From The Times: “The recession hurt a lot of industries, but it knocked the residential construction market to the mat and has kept it there, even as the broader economy has started to fitfully recover. Sales of new single-family homes in February were down more than 80 percent from the 2005 peak, far exceeding the 28 percent drop in existing home sales. New single-family sales are now lower than at any point since the data was first collected in 1963, when the nation had 120 million fewer residents. Builders and analysts say a long-term shift in behavior seems to be under way. Instead of wanting the biggest and the newest, even if it requires a long commute, buyers now demand something smaller, cheaper and, thanks to $4-a-gallon gas, as close to their jobs as possible. That often means buying a home out of foreclosure from a bank. Four out of 10 sales of existing homes are foreclosures or otherwise distressed properties. […] Bill McBride, who runs the popular financial blog Calculated Risk, said this might be the moment when people decisively started to turn on home ownership. “I’m starting to feel the hate,” he wrote.” The full article.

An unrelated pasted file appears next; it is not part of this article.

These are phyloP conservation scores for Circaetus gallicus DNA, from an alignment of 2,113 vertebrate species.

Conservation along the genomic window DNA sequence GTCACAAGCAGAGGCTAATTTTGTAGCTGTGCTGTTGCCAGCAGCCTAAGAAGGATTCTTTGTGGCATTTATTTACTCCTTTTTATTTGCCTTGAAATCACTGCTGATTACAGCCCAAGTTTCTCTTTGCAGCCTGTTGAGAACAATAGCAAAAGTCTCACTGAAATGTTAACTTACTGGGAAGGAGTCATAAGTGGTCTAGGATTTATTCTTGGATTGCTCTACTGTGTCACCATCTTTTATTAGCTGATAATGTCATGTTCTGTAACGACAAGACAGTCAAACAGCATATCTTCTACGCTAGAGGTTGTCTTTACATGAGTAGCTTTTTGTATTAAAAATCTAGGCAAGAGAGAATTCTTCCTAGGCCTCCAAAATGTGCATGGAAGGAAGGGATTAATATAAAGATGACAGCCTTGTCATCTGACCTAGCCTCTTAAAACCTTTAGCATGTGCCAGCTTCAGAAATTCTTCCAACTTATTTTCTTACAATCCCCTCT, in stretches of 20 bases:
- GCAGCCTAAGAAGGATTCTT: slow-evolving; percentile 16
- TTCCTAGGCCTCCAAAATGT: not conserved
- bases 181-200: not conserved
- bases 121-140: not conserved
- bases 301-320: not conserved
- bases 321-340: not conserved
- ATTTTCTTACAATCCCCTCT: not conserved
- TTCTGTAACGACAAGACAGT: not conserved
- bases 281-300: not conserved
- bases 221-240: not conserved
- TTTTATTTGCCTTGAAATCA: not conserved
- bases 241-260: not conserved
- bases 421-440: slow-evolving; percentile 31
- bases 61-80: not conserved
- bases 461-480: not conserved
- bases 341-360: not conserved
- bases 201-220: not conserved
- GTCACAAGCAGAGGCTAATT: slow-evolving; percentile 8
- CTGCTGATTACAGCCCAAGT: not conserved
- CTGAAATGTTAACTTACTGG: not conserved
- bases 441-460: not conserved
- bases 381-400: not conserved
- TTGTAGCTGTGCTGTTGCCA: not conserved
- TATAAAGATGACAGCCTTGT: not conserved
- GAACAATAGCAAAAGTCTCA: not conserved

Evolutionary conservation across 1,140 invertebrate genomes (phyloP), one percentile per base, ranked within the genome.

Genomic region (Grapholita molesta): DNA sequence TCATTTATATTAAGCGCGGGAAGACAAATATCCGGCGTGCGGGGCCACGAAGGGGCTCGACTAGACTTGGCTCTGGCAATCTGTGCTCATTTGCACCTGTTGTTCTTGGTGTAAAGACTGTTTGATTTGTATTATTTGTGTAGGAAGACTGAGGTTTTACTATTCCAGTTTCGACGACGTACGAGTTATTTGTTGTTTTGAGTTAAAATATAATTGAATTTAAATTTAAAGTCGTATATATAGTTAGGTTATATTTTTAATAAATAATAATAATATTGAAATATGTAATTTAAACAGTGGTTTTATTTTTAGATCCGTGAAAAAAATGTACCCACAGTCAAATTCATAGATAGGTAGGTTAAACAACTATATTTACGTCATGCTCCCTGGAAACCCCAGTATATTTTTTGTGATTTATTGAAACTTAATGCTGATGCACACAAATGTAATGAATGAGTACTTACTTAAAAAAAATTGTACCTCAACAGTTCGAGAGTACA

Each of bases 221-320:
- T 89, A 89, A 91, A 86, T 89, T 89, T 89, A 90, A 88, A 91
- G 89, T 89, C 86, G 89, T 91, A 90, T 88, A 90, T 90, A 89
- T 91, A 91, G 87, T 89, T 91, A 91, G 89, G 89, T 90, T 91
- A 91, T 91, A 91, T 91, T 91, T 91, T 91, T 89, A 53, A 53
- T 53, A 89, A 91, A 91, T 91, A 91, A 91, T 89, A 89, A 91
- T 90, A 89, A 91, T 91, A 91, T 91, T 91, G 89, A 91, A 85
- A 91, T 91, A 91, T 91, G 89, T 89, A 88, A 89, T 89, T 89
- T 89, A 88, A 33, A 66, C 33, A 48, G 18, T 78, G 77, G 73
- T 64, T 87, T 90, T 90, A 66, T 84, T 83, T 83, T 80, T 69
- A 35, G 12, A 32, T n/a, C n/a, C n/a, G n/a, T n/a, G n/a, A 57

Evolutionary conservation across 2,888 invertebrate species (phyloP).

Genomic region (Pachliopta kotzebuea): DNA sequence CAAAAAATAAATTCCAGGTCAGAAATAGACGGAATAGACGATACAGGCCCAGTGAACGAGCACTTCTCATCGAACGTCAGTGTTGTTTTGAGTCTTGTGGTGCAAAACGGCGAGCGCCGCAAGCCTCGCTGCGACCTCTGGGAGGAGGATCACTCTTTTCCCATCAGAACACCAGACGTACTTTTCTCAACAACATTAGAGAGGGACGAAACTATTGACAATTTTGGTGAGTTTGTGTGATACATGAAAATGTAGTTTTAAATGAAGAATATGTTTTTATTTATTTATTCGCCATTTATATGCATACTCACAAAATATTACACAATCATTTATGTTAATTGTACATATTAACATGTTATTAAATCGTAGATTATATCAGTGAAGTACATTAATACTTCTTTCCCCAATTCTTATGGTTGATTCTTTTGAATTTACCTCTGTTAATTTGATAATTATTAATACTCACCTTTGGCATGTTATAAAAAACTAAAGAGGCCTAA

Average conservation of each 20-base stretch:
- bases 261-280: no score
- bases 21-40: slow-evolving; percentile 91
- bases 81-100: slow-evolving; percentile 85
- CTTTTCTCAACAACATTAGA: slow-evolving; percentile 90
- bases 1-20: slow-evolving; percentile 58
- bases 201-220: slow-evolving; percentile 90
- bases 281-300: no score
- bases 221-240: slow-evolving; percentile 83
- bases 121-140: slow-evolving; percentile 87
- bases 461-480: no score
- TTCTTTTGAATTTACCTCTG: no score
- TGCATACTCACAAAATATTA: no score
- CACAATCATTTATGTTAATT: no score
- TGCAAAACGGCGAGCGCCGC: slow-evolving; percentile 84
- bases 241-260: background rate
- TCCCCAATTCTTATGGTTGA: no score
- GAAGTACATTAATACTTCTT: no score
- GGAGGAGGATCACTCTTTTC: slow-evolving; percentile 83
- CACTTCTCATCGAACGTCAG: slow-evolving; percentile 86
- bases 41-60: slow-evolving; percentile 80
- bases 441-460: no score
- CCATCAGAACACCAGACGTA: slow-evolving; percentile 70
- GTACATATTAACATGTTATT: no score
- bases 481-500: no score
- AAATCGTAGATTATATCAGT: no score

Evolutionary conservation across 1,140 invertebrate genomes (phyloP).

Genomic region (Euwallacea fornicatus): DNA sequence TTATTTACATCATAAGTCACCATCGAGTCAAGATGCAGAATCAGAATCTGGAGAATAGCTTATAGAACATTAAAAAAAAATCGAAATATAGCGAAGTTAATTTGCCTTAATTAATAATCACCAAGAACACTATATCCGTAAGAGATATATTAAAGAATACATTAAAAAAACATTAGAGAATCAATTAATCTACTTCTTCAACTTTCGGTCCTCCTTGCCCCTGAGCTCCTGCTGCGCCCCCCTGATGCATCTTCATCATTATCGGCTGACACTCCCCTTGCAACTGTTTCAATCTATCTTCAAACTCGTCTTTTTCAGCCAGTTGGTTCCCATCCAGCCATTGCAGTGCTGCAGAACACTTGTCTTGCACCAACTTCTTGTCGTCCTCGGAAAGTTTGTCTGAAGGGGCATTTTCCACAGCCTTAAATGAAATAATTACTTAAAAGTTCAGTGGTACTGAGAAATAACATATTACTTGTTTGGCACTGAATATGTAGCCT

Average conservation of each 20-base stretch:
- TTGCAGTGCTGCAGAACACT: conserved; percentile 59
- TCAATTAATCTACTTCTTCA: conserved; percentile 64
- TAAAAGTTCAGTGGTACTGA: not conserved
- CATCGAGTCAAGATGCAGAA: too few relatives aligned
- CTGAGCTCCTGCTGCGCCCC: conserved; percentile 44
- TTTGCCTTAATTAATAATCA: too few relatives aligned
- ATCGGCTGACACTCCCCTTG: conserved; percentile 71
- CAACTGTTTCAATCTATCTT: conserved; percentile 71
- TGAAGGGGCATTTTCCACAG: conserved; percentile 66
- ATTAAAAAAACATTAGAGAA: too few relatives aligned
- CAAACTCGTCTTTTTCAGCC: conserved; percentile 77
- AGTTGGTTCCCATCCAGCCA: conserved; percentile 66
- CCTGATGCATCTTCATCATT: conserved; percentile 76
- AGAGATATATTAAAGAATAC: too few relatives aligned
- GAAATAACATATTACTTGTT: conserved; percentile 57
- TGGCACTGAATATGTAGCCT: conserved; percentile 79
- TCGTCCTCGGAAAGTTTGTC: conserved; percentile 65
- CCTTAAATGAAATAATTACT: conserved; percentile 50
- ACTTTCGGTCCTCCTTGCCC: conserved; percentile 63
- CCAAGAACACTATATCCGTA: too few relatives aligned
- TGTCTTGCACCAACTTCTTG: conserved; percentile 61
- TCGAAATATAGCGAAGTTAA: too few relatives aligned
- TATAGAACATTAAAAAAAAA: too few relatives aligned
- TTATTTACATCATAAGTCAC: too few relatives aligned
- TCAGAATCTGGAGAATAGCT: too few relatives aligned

Kristin Helmlinger of Palm Coast filed a police report on Aug. 8, 2010, charging that her 9-year-old daughter had been molested by a teenage boy who was known to the family and lived nearby. Helmlinger’s daughter suffers from a speech disability that would prevent her from testifying in court. She was interviewed by child protective services but gave conflicting reports of the alleged incident. So the State Attorney’s Offfice closed the investigation. Last week, it reopened it, based in part on a witness’ statement that was part of the police statement. Quoted in the News-Journal, that report read: “”I noticed a young man two doors down from me and a little girl, blonde 3-foot to 4-foot tall behind the houses between the fence and the concrete barriers on Belle Terre. The young man was lifting up the girl’s skirt and putting his hands in places that he should not have been putting them. He was also trying to bite her on the (rear end).” The News-Journal’s Julie Murphy wrote: “The girl said ‘no’ to questions about whether anyone ever touched or did anything to her ‘private part’ but told the investigator the boy wanted to see her privates and she said ‘yes’ to the question of whether ‘he did something’ to her. She also answered ‘yes’ that it happened five times. She answered “no” to questions about whether she was ‘okay with him doing this to her.'”